Chalk
By the look on her face, I think he just asked her to prom … creepy.

Theatrical Release Date: 04/11/2007
Director: Mike Akel
Cast: Shannon Haragan, Chris Mass, Janelle Schremmer, Troy Schremmer

I must admit, when Ian asked if I wanted to go see “Chalk”, I wasn’t sure. As a teacher myself, I know that our profession is often under fire in the media, and at the end of the school year I am just too tired to be teased mockumentary style.

However, “Chalk” is a wry, hilarious take on the teaching profession. It’s the first day of school at Harrison High, an essentially generic Anytown bastion of public education. Enter our select sampling of Harrison High’s finest, a set of relatively new teachers and administrators that will be followed over the course of the year.

Coach Webb (Schremmer) is an energetic, idealistic 2nd year PE teacher that must come to grips with the fact that her desire for an organized school environment comes off as bossy and strident to her peers. In addition, she struggles with changes in her relationship with her best friend Mrs. Reddell (Haragan), who has recently moved up into an assistant principal position.

Mrs. Reddell is struggling with her own issues, as she finds out that the position of AP forces her to spend 14 hours a day at school doing everyone else’s job.

The male teachers don’t fair much better. Mr. Stroope (Mass) is a 3rd year teacher who has set his sights on being Teacher of the Year. Unfortunately, his boorish teaching style and biting sarcasm isn’t as well received as he thinks it is.

Then we have Mr. Lowrey (Schremmer), a painfully awkward new history teacher. After changing over from a career in computer engineering, he has absolutely no experience with classroom management, or kids for that matter.

Mass is a co-writer and co-producer of this film, as well as an educator. The movie was filmed at the school he teaches at, using either unknown actors or actual school staff.

The direction and acting is seamless, creating a realistic documentary feel. The characters are definitely archetypal, but the performances ring true- we have all had teachers like these at some point in our educational experiences. While most teachers aren’t as inept as these ones, everyone has shortcomings and insecurities. As a result, the interpersonal relationships are both hilarious and heartbreaking.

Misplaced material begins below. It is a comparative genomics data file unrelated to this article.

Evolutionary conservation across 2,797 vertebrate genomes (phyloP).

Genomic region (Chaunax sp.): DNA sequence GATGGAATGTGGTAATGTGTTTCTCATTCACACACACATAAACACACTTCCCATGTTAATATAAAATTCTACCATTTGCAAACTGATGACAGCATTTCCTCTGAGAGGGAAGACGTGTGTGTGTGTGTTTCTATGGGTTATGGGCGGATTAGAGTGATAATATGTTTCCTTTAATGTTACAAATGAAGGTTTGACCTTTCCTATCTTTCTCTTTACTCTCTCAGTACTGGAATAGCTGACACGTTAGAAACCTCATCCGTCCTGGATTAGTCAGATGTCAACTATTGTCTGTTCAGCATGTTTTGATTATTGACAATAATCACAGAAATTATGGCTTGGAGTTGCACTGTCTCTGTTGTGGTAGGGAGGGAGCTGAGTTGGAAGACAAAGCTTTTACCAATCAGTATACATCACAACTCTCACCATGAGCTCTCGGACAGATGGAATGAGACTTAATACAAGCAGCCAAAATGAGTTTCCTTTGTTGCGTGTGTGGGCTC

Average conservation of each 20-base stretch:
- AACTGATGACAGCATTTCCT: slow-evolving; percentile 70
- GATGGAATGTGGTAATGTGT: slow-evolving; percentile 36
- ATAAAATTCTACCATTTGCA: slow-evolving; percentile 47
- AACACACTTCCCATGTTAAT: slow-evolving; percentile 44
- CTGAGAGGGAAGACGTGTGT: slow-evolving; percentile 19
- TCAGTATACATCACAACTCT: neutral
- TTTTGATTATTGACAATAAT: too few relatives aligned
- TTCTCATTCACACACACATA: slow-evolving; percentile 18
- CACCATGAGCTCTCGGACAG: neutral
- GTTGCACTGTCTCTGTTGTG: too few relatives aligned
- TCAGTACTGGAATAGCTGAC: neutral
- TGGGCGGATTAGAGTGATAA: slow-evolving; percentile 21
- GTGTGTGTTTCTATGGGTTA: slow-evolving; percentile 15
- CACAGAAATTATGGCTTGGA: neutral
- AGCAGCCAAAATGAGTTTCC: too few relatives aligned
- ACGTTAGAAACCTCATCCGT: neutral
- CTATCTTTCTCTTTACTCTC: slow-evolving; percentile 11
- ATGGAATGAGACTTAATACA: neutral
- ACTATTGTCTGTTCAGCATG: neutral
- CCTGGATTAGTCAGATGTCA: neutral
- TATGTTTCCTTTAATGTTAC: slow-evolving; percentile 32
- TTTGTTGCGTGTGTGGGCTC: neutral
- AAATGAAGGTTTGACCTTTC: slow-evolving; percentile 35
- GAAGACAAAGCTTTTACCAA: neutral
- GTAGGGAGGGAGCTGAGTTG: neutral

While these people are deeply flawed, their earnest struggles are often touching. The performance that resonates most strongly is Schremmer’s portrayal of Mr. Lowrey.

At the beginning of the film, his awkwardness with his students is uncomfortable to watch, and I prayed that he would just quit and put everyone out of their misery. During the course of the year, however, I began to change my mind.

While he continues to struggle all year, he starts to figure some things out. He jokes around with his students, and tries to connect with them. His successes are modest to be sure, but that is how real growth works.

By the end of the year, you are really cheering for this sweetly hopeless man, and I actually sat on the edge of my seat while I waited to see if he would sign the next year’s contract.

I teach elementary school, so in some ways high school teaching is as foreign to me as it is to the next girl. However, as a 2rd year teacher, I think all teachers will agree that it is one of the most difficult careers you will find out there.

Near the end of the film, Mr. Lowrey says that teaching is a gift. This film is a gift for teachers, an opportunity to laugh at ourselves while still reassuring us that someone understands how hard we work to connect with our students.

For all of this, I give this film a 4 out of 5. If you want to learn a little bit about what teaching actually entails, and have a good laugh in the process, give this movie a try.